Corporate surveillance and enforcement SC drivers in 2003
|Heightened pre-emptive surveillance coupled with strengthened enforcement marked the Securities Commission’s (SC) drive in 2003 for a capital market of high integrity. This was balanced with strong steps to push the market to greater levels of efficiency and sophistication.|
The SC said in a statement announcing the release of the SC Annual Report 2003 that its enforcement work was increasingly being reinforced by proactive corporate surveillance, a feature that will be further emphasised going forward. These initiatives, together with steps to create greater efficiencies-highlights of which include faster processing of corporate proposals by the SC and a quicker-time-to-market-would provide further impetus towards enhancing the integrity and efficiency of the capital market.
The capital market continued to be a major source of funding with the SC approving corporate fund-raising proposals worth RM55.1 billion in 2003. Of this amount, 86% was for debt instruments, signifying greater maturity for the capital market, and success of the SC’s policy to streamline and enhance the debt market as a medium for capital-raising.
The Islamic capital market continued to grow steadily in 2003 with Islamic bonds accounting for RM8.1 billion or 19% of the total funds raised in the bond market. Of great significance is the SC’s work with the Government for tax incentives for Islamic securities, which came to fruition last year.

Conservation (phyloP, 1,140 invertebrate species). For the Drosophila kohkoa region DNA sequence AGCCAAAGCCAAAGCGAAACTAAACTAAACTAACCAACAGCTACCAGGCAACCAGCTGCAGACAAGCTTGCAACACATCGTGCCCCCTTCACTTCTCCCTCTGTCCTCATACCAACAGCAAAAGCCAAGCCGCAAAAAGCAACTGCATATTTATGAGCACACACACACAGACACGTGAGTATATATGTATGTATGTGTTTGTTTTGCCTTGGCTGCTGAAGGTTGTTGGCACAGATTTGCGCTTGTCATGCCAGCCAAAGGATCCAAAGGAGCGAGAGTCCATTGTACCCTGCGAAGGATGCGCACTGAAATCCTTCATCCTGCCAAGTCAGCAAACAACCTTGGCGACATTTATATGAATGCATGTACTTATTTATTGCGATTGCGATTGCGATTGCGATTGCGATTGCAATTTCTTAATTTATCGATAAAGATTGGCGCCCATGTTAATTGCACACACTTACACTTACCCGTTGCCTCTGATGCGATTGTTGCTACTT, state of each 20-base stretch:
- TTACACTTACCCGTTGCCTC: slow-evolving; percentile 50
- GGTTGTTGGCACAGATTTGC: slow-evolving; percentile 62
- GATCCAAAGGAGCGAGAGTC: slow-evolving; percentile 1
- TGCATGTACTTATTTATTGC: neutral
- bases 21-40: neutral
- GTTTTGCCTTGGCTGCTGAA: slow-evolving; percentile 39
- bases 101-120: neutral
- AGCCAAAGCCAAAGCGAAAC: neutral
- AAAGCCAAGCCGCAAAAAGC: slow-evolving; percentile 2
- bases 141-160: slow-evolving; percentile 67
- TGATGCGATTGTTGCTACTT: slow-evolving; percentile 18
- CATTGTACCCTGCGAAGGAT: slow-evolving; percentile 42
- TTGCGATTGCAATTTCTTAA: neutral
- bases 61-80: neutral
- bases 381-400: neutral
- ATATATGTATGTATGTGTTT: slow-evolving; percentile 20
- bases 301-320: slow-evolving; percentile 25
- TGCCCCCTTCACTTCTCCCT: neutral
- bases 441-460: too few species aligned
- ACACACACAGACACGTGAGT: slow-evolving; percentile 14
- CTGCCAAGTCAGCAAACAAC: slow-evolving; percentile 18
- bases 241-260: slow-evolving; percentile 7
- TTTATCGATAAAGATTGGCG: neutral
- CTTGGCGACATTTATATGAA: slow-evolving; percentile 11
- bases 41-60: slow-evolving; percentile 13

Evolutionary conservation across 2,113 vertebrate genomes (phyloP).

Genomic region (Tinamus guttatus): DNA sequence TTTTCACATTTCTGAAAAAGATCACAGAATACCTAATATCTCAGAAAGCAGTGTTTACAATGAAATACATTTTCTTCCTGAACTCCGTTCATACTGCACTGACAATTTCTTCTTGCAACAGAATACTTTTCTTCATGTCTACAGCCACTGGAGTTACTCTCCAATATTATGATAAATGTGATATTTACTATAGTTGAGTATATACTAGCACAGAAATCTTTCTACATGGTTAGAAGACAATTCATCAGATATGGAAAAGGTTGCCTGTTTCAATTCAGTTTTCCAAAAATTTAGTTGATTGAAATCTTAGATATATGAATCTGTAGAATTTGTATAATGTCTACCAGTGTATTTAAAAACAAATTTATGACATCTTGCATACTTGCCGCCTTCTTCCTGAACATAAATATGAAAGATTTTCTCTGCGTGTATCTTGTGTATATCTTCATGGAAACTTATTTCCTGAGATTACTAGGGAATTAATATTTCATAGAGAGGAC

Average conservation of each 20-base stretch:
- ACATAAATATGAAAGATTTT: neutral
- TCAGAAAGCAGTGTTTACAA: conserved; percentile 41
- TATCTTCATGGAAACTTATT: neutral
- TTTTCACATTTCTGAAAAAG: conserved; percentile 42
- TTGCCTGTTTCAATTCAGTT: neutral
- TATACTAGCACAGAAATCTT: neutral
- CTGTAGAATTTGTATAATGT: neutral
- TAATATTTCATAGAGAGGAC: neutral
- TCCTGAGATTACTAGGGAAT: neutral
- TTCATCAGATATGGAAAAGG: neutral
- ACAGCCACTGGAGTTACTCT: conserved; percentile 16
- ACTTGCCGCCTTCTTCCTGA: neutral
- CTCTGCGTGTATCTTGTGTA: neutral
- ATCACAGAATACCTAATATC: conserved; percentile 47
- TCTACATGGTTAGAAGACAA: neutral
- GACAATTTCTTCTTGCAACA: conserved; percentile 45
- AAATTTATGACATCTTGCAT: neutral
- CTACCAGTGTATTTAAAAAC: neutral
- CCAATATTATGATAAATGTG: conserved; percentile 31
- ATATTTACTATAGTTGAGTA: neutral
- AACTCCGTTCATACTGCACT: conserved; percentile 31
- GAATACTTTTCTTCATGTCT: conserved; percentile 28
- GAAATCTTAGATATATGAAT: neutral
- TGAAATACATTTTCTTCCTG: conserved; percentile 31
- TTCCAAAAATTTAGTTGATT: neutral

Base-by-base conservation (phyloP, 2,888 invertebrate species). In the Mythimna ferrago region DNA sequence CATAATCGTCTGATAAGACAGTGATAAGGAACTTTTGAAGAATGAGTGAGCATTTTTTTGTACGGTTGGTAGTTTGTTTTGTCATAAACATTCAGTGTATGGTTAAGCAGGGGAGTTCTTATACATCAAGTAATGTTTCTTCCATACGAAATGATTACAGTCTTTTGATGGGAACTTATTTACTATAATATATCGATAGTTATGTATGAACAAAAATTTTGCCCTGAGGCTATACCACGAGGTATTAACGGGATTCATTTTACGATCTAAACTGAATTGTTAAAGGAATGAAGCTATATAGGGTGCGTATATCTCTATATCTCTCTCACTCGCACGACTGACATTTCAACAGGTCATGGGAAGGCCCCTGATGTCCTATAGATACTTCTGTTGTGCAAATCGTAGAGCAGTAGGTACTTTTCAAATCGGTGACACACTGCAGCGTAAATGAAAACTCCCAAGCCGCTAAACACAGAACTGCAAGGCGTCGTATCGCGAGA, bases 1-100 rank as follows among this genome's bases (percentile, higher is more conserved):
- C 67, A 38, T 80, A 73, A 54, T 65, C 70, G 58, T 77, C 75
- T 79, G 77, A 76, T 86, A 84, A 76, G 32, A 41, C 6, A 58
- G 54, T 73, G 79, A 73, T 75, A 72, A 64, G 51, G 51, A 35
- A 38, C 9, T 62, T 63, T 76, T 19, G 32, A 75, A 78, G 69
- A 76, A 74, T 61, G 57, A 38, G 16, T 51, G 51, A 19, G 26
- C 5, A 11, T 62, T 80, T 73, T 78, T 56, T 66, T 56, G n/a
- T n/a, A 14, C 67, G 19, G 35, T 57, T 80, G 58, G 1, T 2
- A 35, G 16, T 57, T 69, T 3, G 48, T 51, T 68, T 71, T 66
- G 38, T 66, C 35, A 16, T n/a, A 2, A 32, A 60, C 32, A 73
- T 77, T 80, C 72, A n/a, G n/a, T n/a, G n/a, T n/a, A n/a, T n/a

Work to enhance greater clarity and guidance based on Syariah principles for the market on unit trusts and on asset-backed securities last year also continued to support the growth of the Islamic capital market.
Significant milestones, from the implementation of the Capital Market Masterplan (CMP) such as the demutualisation of the stock exchange and the implementation of the final phase of the disclosure-based regime took place in 2003. Changes in various securities laws which facilitated the demutualisation process, increased the administrative and civil action powers of the SC, and streamlined the financial planning industry were also completed and passed by Parliament last year, and came into effect this year.Further details on the above initiatives and achievements are as follows:
i) Heightened corporate surveillance in 2003
Corporate surveillance is an integral complement of the SC’s more established enforcement arm, and enabled the SC to detect and prevent numerous dubious transactions in 2003.